OK back to the piano you're looking at. A Steinway B with new action parts for £30k is kind of in that awkward price bracket. If I LOVED the piano I'd be tempted to offer £25k, personally I don't think it will sell for £30K but I've been wrong about things before. New pianos you can get for that money include:

Yamaha C6X - 32K, C5X - 31k, C3X - 24K.

Boston 193 - £25k

Kawai GX3 is £19,000 from Chamberlain Music, I presume that this is a special deal and the other models will be similarly priced to the Yamahas.

A Petrof P194 costs just under £34k from Chris Venables.

A fully rebuilt Blüthner or Bechstein grand in the 6'3 to 7'6 range from Piano Restorations Ltd will cost in the region of £25 to £30k and they normally have entirely new actions and keyboards, and always have new wrest planks and soundboards

A fully rebuilt Steinway B from Piano Restorations will cost in the region of £35k to £45k and they always have new Steinway top actions, new Steinway keyboards, and new wrest planks and soundboards.

Remember that pre-ww2 Steinways did not have the patented diaphragmatic soundboards, and I've seen soundboards removed from Hamburg Steinways as young as the 1980s which are not "diaphragmed".

Note: I'm not saying you shouldn't buy this 1910 B for 30K, but if I was spending 30K there would be so many other options I'd look at first. For what it's worth I suspect that if this piano went to auction it would sell for £15 to £20k, and the £20k is a very generous estimate.

Re: Restored Steinway(Newbie**)
PianoWorksATL #3016698 08/22/20 01:52 PM
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It may be naive but isn't it most pianists' dream to own a Steinway/Fazioli at least once in their lifetime?
I'm one of those naive people and seeing the price in correlation to the state of the piano, I am very, very intrigued. But seeing how I'm not brimming with cash I am very troubled!
Thanks for your input.

Re: Restored Steinway(Newbie**)
Joseph Fleetwood #3016715 08/22/20 02:33 PM
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Originally Posted by Joseph Fleetwood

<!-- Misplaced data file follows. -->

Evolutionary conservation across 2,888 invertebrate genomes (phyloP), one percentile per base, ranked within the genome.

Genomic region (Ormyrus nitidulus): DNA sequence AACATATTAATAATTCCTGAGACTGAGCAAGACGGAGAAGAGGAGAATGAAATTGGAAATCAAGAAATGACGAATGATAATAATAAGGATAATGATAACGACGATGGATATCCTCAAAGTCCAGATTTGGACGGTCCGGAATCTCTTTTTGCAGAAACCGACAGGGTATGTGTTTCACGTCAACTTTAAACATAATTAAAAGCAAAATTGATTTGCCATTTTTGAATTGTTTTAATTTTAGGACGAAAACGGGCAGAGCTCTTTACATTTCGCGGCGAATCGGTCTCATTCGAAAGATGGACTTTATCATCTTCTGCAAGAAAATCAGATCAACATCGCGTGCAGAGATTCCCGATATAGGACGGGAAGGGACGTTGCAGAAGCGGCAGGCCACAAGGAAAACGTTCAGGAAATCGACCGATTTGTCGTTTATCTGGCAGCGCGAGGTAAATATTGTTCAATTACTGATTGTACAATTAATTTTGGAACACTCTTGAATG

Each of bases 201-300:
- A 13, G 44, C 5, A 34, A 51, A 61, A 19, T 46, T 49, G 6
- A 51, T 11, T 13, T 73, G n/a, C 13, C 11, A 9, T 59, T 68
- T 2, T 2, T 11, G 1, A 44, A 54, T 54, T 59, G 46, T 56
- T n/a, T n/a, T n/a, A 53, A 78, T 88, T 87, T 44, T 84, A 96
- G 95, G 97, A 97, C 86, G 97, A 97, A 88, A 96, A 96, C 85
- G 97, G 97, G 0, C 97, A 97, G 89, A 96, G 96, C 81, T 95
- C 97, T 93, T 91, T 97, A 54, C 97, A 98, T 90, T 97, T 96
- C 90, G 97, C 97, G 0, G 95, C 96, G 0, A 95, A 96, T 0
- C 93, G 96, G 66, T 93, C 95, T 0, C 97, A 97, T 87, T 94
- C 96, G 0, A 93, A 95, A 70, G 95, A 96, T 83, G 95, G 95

The OP is in the UK so I can probably chime in a bit here:

Regarding Steinway not selling soundboards to other people. Yes that's true, and it's not relevant to this piano since it is using the original soundboard anyway (which may or may not be in good condition - please get that checked!). What Steinway WILL do though, is install a soundboard into any Steinway piano if a technician asks them to do so. A technician can Steinway London and request them to fit a new soundboard and do the strings and bridges, and possibly wrest plank in Hamburg, for an astronomical fee of course. They won't sell a soundboard off the shelf for another rebuilder to install because it's such a difficult process anyway, each soundboard has to be custom fit to the rim.

OK back to the piano you're looking at. A Steinway B with new action parts for £30k is kind of in that awkward price bracket. If I LOVED the piano I'd be tempted to offer £25k, personally I don't think it will sell for £30K but I've been wrong about things before. New pianos you can get for that money include:

Yamaha C6X - 32K, C5X - 31k, C3X - 24K.

Boston 193 - £25k

Kawai GX3 is £19,000 from Chamberlain Music, I presume that this is a special deal and the other models will be similarly priced to the Yamahas.

A Petrof P194 costs just under £34k from Chris Venables.